Troy and Bono's fathers are representative of the phenomena in African American culture that took place after slavery was abolished and after promises made by the Reconstruction era failed to provide the necessary infrastructure to help the homeless, impoverished, dislocated blacks assimilate to the free-market culture and economy. Bono describes his father as having the "walking blues," a condition that Bono blames for his own fear of having children. Bono uses this term to describe his father's behavior during the Great Migration, when thousands of blacks chose to walk to a new life in a free city north of where they lived in slavery or slave-like conditions of sharecropping. Many blacks walked on foot from the south to a city in the north, some even going as far as Canada. Even if Bono's father wasn't part of this movement north, he represents the effects of this history.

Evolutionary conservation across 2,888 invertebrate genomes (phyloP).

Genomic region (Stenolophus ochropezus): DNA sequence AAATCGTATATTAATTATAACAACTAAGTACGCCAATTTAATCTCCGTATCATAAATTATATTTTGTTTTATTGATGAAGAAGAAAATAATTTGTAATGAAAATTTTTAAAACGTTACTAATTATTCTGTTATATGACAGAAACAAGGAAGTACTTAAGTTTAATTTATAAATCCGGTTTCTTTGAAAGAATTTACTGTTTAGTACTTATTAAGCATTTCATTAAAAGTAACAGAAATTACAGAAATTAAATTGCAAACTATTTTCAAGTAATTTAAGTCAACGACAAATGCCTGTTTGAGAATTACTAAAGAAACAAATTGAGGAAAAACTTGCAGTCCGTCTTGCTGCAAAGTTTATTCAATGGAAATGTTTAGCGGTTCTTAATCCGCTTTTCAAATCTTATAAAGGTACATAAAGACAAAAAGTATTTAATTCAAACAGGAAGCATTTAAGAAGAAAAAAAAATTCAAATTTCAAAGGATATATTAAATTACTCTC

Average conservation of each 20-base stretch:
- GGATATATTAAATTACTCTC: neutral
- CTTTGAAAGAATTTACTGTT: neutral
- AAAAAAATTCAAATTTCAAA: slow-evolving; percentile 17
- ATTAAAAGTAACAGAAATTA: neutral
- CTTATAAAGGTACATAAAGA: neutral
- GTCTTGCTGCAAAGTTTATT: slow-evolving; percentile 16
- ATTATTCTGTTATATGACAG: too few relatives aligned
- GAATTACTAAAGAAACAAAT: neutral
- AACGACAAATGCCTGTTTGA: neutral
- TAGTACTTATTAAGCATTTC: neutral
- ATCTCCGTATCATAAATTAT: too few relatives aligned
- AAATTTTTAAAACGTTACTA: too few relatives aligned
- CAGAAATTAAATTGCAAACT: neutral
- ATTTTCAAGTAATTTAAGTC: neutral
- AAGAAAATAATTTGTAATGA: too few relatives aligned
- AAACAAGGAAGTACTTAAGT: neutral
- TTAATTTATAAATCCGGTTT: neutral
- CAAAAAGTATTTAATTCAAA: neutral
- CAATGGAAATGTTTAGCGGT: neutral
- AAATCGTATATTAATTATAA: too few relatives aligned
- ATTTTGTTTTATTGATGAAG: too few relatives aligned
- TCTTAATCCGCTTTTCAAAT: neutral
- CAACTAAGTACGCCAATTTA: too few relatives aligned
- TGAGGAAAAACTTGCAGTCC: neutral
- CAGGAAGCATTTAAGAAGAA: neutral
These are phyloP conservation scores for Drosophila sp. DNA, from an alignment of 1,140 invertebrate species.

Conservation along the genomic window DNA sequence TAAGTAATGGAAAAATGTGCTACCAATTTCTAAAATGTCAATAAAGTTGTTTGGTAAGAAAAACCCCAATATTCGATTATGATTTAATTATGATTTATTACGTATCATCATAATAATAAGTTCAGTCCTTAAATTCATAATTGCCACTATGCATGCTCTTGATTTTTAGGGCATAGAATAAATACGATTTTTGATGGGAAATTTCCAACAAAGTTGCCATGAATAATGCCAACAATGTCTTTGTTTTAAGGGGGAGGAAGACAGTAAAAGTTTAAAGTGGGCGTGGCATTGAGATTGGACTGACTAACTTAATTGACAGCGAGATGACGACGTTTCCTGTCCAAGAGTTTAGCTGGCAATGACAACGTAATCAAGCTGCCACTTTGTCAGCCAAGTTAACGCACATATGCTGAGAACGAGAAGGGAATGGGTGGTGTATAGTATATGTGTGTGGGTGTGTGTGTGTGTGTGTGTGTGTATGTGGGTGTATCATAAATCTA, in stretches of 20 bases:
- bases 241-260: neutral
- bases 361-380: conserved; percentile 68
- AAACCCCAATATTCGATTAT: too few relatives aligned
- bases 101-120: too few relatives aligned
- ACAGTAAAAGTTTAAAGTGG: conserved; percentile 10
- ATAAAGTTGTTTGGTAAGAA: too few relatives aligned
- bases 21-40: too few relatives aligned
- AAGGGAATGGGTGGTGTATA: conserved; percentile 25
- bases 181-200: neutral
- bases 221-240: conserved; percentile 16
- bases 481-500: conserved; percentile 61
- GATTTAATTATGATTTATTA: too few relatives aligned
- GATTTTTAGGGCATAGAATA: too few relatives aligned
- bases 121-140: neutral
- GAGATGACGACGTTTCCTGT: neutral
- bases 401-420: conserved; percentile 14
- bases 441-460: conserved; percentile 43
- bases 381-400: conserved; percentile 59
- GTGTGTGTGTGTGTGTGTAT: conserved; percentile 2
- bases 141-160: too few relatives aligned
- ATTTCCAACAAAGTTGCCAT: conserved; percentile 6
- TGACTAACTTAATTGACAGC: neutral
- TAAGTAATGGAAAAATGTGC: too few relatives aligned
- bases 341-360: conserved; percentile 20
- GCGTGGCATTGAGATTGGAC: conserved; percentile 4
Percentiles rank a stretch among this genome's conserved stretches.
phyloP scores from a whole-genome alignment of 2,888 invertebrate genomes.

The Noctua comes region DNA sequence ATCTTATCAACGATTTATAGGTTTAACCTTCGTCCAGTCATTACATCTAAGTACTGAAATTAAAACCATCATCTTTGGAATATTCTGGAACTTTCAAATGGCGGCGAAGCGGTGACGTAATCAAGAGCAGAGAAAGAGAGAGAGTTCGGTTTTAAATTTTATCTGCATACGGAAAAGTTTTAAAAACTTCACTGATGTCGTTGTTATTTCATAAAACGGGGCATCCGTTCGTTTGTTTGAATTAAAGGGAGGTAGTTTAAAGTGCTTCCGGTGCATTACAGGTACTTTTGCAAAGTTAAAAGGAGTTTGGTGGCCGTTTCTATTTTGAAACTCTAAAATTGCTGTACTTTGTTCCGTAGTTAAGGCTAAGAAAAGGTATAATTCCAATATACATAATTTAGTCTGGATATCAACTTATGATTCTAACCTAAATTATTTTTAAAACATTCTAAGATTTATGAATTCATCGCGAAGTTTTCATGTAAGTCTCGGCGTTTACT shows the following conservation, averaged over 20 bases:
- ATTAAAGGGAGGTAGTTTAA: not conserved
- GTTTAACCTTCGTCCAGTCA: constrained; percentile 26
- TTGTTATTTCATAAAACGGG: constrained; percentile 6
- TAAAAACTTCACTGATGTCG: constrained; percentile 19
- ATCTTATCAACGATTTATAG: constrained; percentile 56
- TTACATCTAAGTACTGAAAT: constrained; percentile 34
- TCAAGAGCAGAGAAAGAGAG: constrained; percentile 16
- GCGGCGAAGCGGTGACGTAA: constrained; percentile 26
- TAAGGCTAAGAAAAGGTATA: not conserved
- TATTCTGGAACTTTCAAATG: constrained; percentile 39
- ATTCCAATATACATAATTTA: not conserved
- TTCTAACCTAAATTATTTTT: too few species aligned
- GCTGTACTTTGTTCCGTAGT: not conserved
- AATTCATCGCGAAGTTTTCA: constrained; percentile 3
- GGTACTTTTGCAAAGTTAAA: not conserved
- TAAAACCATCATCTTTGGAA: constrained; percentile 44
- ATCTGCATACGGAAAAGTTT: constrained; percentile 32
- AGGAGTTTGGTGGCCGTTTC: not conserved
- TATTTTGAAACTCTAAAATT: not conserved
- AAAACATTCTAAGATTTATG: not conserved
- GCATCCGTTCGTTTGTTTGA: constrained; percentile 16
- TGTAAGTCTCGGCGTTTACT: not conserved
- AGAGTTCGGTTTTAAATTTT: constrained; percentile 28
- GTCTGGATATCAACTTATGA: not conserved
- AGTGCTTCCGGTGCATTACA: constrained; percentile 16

Bono and Troy and Lyons and Cory share the commonality of a similar struggle. All of these men grapple with their identities in relation to their father's life choices. Bono, afraid of wandering like his father, and disappointing a child because of a lack of commitment to the child's mother and family, does not repeat his father's shortcomings. Bono is a devoted husband who perhaps regrets his lack of children because not having them was a decision he made based on his fears of inheriting negative traits of his father. Troy inherited useful yet unfortunate traits from his dad. He gained a terrific sense of responsibility to his family from his father, whom he respects more than his mother (who left their home), but he learned little about love from his father. Troy's father expressed love only as duty and Troy repeats this philosophy with Cory. Lyons grew up largely without Troy who was in jail when Lyons was a child. Lyons feels confident that his choice to be a musician while not practical, is a freedom that he should enjoy when so many generations before him were forced into life decisions. Lyons and Troy differ on this point because Lyons was a product of his mother and his generation, and Troy had little chance to influence his identity. The lack of a paternal presence in Bono, Troy and Lyons' lives shaped their view of themselves and their life choices.